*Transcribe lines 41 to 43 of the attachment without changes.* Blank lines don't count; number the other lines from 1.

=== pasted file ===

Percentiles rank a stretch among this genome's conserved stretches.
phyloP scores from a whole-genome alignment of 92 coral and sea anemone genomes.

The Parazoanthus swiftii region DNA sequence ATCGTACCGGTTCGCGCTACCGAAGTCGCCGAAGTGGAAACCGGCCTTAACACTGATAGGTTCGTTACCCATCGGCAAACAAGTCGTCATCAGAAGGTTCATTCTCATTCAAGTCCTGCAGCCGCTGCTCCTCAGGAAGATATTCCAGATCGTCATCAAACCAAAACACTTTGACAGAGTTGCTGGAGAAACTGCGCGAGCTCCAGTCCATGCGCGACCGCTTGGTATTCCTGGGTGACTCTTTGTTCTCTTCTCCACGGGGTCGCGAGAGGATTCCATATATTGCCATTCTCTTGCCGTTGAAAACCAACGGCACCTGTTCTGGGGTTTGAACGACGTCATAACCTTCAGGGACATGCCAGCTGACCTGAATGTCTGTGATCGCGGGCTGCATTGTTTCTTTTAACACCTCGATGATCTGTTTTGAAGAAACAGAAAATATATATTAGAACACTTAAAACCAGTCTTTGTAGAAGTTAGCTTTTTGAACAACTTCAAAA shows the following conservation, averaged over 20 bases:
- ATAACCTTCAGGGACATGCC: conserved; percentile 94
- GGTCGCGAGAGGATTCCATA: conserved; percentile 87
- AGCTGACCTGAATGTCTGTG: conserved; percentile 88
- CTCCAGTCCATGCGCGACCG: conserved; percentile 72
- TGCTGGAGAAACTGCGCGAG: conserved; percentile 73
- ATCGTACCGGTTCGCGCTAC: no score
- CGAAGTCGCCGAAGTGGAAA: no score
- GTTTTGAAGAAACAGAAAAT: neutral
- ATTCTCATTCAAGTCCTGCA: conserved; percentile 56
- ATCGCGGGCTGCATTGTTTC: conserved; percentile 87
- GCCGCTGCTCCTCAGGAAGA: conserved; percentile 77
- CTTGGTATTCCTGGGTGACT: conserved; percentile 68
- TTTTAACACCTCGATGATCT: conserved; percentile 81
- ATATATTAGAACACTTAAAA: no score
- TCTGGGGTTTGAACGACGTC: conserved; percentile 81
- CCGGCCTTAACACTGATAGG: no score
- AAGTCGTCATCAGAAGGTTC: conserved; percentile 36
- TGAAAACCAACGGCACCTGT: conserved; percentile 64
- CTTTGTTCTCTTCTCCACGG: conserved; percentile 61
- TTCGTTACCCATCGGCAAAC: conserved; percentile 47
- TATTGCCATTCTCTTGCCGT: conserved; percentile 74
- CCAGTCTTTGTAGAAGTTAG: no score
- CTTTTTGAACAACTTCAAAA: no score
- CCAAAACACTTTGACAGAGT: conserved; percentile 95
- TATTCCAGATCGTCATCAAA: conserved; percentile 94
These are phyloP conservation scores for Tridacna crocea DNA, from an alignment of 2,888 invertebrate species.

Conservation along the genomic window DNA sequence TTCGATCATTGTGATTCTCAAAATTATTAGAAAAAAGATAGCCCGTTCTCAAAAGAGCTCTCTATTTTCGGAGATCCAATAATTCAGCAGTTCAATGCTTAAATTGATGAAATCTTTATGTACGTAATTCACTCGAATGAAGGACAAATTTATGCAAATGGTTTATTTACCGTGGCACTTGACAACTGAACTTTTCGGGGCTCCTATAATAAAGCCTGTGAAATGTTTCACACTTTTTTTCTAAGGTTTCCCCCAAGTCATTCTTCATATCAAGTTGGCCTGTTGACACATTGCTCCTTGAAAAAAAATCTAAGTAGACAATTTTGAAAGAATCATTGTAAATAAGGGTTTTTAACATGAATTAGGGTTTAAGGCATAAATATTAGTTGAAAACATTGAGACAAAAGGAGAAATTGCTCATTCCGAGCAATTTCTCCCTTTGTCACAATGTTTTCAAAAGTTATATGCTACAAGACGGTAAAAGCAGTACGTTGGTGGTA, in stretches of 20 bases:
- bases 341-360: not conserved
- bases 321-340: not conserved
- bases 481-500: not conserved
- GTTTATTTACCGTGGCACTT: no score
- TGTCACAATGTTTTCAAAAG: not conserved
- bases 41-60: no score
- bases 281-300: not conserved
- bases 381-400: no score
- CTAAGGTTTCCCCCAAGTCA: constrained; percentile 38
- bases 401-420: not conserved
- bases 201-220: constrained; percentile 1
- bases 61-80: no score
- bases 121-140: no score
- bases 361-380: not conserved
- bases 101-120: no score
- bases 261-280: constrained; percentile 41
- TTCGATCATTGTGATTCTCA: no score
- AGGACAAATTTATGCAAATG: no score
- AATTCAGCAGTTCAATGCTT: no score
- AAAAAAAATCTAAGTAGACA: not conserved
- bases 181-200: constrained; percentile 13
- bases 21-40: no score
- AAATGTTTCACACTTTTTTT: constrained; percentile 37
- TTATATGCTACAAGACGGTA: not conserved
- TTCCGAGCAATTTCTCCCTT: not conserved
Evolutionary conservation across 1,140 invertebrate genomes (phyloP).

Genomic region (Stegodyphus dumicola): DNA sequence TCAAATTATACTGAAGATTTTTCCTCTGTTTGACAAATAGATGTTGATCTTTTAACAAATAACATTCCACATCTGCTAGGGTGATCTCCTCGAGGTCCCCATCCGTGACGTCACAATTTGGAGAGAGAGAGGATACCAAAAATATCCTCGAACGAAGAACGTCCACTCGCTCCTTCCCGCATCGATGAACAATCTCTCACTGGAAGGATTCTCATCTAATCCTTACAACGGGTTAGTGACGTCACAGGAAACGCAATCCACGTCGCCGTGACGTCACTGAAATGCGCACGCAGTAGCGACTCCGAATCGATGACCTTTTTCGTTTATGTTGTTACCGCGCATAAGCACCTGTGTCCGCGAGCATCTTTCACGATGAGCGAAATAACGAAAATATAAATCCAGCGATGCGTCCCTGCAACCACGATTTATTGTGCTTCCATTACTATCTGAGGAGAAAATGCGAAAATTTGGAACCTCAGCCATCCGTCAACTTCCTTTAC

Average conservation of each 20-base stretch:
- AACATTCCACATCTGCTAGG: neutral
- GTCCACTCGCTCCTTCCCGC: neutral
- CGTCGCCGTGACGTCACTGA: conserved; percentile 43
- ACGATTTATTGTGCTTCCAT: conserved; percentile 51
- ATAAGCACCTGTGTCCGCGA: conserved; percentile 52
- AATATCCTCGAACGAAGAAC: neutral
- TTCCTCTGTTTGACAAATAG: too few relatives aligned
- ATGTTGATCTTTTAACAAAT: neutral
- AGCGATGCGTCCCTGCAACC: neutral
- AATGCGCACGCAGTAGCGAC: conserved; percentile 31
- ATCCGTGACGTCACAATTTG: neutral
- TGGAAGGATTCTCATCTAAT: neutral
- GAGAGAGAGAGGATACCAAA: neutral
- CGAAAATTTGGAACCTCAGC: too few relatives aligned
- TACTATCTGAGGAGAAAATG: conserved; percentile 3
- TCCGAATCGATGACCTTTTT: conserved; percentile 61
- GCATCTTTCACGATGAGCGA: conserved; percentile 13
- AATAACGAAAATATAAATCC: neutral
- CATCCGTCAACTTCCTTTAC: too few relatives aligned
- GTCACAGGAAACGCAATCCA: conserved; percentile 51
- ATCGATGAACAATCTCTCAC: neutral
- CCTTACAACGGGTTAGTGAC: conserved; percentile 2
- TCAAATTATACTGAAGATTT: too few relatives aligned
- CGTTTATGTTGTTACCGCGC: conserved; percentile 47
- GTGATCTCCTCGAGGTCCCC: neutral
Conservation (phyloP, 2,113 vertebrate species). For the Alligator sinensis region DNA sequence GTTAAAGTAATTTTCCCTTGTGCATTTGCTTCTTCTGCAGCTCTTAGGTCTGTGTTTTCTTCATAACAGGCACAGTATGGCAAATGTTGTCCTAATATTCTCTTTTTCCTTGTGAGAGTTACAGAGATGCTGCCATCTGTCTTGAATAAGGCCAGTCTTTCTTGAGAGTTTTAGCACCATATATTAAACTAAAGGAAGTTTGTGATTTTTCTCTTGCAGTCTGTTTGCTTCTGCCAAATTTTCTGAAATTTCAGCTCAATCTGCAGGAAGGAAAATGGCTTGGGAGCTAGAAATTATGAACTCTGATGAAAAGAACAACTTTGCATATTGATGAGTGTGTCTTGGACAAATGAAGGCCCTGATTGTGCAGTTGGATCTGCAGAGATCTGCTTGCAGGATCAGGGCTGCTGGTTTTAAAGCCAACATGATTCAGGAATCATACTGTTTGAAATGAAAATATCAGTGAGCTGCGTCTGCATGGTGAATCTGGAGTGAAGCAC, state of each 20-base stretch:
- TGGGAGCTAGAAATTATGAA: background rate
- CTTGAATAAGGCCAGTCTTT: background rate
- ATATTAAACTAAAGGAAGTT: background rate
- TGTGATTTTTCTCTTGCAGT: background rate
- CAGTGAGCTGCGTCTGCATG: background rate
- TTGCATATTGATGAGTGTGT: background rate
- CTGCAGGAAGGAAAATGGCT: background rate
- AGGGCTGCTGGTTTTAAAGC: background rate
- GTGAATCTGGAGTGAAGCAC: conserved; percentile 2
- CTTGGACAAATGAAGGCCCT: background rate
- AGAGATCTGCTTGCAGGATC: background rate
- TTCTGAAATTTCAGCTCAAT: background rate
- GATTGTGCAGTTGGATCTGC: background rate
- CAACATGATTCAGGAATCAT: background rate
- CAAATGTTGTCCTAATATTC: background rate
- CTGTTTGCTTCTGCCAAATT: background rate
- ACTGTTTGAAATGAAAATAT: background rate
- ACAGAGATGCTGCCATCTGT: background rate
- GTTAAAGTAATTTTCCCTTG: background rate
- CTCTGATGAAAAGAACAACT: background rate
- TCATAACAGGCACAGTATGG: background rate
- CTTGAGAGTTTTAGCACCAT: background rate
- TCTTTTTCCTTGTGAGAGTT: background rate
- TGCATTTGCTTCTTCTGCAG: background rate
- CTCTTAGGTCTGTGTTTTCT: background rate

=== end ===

- bases 201-220: constrained; percentile 1
- bases 61-80: no score
- bases 121-140: no score